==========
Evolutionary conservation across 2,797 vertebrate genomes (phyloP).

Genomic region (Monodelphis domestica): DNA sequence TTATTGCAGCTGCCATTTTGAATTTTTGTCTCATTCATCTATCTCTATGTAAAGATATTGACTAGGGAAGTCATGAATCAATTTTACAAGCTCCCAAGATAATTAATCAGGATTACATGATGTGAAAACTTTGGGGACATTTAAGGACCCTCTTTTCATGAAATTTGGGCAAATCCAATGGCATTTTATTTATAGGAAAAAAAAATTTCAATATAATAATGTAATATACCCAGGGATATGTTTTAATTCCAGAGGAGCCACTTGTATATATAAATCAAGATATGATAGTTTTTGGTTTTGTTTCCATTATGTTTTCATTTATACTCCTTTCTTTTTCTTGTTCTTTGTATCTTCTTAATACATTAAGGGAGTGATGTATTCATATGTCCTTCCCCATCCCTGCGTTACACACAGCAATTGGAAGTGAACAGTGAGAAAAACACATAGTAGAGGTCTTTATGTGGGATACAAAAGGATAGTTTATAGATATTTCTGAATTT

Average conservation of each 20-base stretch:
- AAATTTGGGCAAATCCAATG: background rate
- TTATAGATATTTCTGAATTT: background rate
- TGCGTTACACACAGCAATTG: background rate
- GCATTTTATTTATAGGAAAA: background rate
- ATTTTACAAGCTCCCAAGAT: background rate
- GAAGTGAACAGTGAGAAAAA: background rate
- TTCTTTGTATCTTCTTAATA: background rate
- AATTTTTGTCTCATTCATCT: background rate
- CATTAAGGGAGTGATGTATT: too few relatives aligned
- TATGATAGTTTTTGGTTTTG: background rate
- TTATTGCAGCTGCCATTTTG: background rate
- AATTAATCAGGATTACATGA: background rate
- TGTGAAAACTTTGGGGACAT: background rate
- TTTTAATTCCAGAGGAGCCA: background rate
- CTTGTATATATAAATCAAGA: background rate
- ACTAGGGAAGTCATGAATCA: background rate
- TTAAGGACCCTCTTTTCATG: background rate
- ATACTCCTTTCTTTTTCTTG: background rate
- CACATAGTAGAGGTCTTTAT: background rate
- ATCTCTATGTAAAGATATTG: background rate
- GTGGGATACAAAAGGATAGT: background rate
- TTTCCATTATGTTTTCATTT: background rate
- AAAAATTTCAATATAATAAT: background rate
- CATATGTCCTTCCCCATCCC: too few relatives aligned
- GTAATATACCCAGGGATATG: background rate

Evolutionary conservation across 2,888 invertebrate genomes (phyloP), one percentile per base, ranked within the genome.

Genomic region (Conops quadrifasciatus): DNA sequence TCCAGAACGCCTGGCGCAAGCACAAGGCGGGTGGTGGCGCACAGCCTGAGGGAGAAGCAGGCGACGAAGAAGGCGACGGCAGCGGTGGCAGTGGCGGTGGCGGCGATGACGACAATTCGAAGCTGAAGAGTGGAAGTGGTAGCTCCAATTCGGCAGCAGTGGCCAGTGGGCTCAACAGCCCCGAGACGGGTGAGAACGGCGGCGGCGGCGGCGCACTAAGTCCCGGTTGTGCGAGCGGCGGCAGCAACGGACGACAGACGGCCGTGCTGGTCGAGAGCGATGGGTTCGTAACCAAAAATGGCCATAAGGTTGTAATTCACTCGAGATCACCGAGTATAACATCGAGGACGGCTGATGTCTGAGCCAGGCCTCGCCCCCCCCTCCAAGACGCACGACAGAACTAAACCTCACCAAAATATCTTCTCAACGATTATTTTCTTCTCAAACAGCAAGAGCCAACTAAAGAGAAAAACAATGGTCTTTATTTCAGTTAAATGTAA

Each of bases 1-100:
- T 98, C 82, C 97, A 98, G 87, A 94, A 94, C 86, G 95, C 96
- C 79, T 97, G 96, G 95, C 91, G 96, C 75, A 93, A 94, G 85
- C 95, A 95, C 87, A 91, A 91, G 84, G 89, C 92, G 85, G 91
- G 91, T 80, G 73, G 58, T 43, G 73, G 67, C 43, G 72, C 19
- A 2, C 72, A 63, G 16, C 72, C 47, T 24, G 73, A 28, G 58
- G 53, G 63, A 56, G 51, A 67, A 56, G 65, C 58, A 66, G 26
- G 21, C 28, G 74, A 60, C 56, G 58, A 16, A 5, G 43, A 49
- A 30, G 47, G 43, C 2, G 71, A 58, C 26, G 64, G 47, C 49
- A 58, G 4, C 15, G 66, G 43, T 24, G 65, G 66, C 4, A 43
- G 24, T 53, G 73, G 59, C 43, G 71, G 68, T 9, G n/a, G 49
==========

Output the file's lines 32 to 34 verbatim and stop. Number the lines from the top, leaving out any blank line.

- T 98, C 82, C 97, A 98, G 87, A 94, A 94, C 86, G 95, C 96
- C 79, T 97, G 96, G 95, C 91, G 96, C 75, A 93, A 94, G 85
- C 95, A 95, C 87, A 91, A 91, G 84, G 89, C 92, G 85, G 91